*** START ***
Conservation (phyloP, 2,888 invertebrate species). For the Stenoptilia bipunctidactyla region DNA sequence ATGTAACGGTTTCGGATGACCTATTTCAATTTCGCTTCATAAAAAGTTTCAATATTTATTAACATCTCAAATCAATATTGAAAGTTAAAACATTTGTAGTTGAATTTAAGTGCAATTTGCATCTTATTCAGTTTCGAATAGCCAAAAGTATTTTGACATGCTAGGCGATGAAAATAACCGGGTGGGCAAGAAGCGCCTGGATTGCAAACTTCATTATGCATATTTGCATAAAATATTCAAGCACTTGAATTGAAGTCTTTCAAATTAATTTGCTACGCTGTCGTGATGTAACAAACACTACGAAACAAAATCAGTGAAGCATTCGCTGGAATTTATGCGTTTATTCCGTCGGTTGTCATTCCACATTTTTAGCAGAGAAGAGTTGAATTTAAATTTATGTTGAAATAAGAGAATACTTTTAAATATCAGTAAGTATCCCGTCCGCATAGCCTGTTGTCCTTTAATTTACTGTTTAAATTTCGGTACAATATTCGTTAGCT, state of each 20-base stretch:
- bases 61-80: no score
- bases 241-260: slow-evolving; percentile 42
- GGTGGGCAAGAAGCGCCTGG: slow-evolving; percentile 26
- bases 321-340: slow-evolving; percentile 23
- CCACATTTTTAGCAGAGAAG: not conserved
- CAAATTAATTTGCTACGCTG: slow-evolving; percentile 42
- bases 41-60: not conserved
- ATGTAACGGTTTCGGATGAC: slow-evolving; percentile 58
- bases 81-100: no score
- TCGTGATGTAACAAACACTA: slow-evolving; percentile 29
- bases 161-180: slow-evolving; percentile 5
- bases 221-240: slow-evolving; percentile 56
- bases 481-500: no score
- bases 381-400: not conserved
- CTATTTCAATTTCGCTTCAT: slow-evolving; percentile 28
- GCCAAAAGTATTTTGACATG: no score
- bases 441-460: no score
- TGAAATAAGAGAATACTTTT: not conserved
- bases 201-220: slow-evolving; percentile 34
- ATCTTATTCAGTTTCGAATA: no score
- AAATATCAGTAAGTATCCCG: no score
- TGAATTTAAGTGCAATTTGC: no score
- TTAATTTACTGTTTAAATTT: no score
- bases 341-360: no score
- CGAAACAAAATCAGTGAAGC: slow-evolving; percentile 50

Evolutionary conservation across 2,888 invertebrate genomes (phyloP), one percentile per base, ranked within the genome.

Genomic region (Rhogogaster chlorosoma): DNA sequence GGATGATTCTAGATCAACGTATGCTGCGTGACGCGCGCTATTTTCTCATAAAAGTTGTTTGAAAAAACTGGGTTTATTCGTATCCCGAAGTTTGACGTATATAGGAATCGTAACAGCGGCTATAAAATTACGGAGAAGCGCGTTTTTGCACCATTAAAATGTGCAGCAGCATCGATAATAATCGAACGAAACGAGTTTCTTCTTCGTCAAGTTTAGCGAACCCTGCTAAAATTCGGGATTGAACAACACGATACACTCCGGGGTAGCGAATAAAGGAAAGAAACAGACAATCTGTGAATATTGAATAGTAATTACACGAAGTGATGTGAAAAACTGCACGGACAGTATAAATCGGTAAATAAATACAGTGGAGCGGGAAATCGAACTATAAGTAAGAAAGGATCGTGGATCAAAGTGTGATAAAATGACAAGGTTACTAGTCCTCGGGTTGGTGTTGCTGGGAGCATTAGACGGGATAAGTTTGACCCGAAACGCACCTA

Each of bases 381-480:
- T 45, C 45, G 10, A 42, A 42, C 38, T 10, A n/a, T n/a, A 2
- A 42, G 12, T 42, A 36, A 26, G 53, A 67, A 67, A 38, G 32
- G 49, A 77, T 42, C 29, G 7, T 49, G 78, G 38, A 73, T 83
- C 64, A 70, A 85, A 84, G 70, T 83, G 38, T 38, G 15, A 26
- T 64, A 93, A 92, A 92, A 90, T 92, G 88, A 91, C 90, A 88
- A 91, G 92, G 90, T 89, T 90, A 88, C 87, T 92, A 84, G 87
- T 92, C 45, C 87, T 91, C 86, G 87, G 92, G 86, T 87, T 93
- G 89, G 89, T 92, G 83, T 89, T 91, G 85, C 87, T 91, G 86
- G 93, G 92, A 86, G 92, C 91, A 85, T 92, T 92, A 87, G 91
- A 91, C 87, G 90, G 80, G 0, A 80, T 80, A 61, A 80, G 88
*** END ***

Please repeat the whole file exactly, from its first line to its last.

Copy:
Conservation (phyloP, 2,888 invertebrate species). For the Stenoptilia bipunctidactyla region DNA sequence ATGTAACGGTTTCGGATGACCTATTTCAATTTCGCTTCATAAAAAGTTTCAATATTTATTAACATCTCAAATCAATATTGAAAGTTAAAACATTTGTAGTTGAATTTAAGTGCAATTTGCATCTTATTCAGTTTCGAATAGCCAAAAGTATTTTGACATGCTAGGCGATGAAAATAACCGGGTGGGCAAGAAGCGCCTGGATTGCAAACTTCATTATGCATATTTGCATAAAATATTCAAGCACTTGAATTGAAGTCTTTCAAATTAATTTGCTACGCTGTCGTGATGTAACAAACACTACGAAACAAAATCAGTGAAGCATTCGCTGGAATTTATGCGTTTATTCCGTCGGTTGTCATTCCACATTTTTAGCAGAGAAGAGTTGAATTTAAATTTATGTTGAAATAAGAGAATACTTTTAAATATCAGTAAGTATCCCGTCCGCATAGCCTGTTGTCCTTTAATTTACTGTTTAAATTTCGGTACAATATTCGTTAGCT, state of each 20-base stretch:
- bases 61-80: no score
- bases 241-260: slow-evolving; percentile 42
- GGTGGGCAAGAAGCGCCTGG: slow-evolving; percentile 26
- bases 321-340: slow-evolving; percentile 23
- CCACATTTTTAGCAGAGAAG: not conserved
- CAAATTAATTTGCTACGCTG: slow-evolving; percentile 42
- bases 41-60: not conserved
- ATGTAACGGTTTCGGATGAC: slow-evolving; percentile 58
- bases 81-100: no score
- TCGTGATGTAACAAACACTA: slow-evolving; percentile 29
- bases 161-180: slow-evolving; percentile 5
- bases 221-240: slow-evolving; percentile 56
- bases 481-500: no score
- bases 381-400: not conserved
- CTATTTCAATTTCGCTTCAT: slow-evolving; percentile 28
- GCCAAAAGTATTTTGACATG: no score
- bases 441-460: no score
- TGAAATAAGAGAATACTTTT: not conserved
- bases 201-220: slow-evolving; percentile 34
- ATCTTATTCAGTTTCGAATA: no score
- AAATATCAGTAAGTATCCCG: no score
- TGAATTTAAGTGCAATTTGC: no score
- TTAATTTACTGTTTAAATTT: no score
- bases 341-360: no score
- CGAAACAAAATCAGTGAAGC: slow-evolving; percentile 50

Evolutionary conservation across 2,888 invertebrate genomes (phyloP), one percentile per base, ranked within the genome.

Genomic region (Rhogogaster chlorosoma): DNA sequence GGATGATTCTAGATCAACGTATGCTGCGTGACGCGCGCTATTTTCTCATAAAAGTTGTTTGAAAAAACTGGGTTTATTCGTATCCCGAAGTTTGACGTATATAGGAATCGTAACAGCGGCTATAAAATTACGGAGAAGCGCGTTTTTGCACCATTAAAATGTGCAGCAGCATCGATAATAATCGAACGAAACGAGTTTCTTCTTCGTCAAGTTTAGCGAACCCTGCTAAAATTCGGGATTGAACAACACGATACACTCCGGGGTAGCGAATAAAGGAAAGAAACAGACAATCTGTGAATATTGAATAGTAATTACACGAAGTGATGTGAAAAACTGCACGGACAGTATAAATCGGTAAATAAATACAGTGGAGCGGGAAATCGAACTATAAGTAAGAAAGGATCGTGGATCAAAGTGTGATAAAATGACAAGGTTACTAGTCCTCGGGTTGGTGTTGCTGGGAGCATTAGACGGGATAAGTTTGACCCGAAACGCACCTA

Each of bases 381-480:
- T 45, C 45, G 10, A 42, A 42, C 38, T 10, A n/a, T n/a, A 2
- A 42, G 12, T 42, A 36, A 26, G 53, A 67, A 67, A 38, G 32
- G 49, A 77, T 42, C 29, G 7, T 49, G 78, G 38, A 73, T 83
- C 64, A 70, A 85, A 84, G 70, T 83, G 38, T 38, G 15, A 26
- T 64, A 93, A 92, A 92, A 90, T 92, G 88, A 91, C 90, A 88
- A 91, G 92, G 90, T 89, T 90, A 88, C 87, T 92, A 84, G 87
- T 92, C 45, C 87, T 91, C 86, G 87, G 92, G 86, T 87, T 93
- G 89, G 89, T 92, G 83, T 89, T 91, G 85, C 87, T 91, G 86
- G 93, G 92, A 86, G 92, C 91, A 85, T 92, T 92, A 87, G 91
- A 91, C 87, G 90, G 80, G 0, A 80, T 80, A 61, A 80, G 88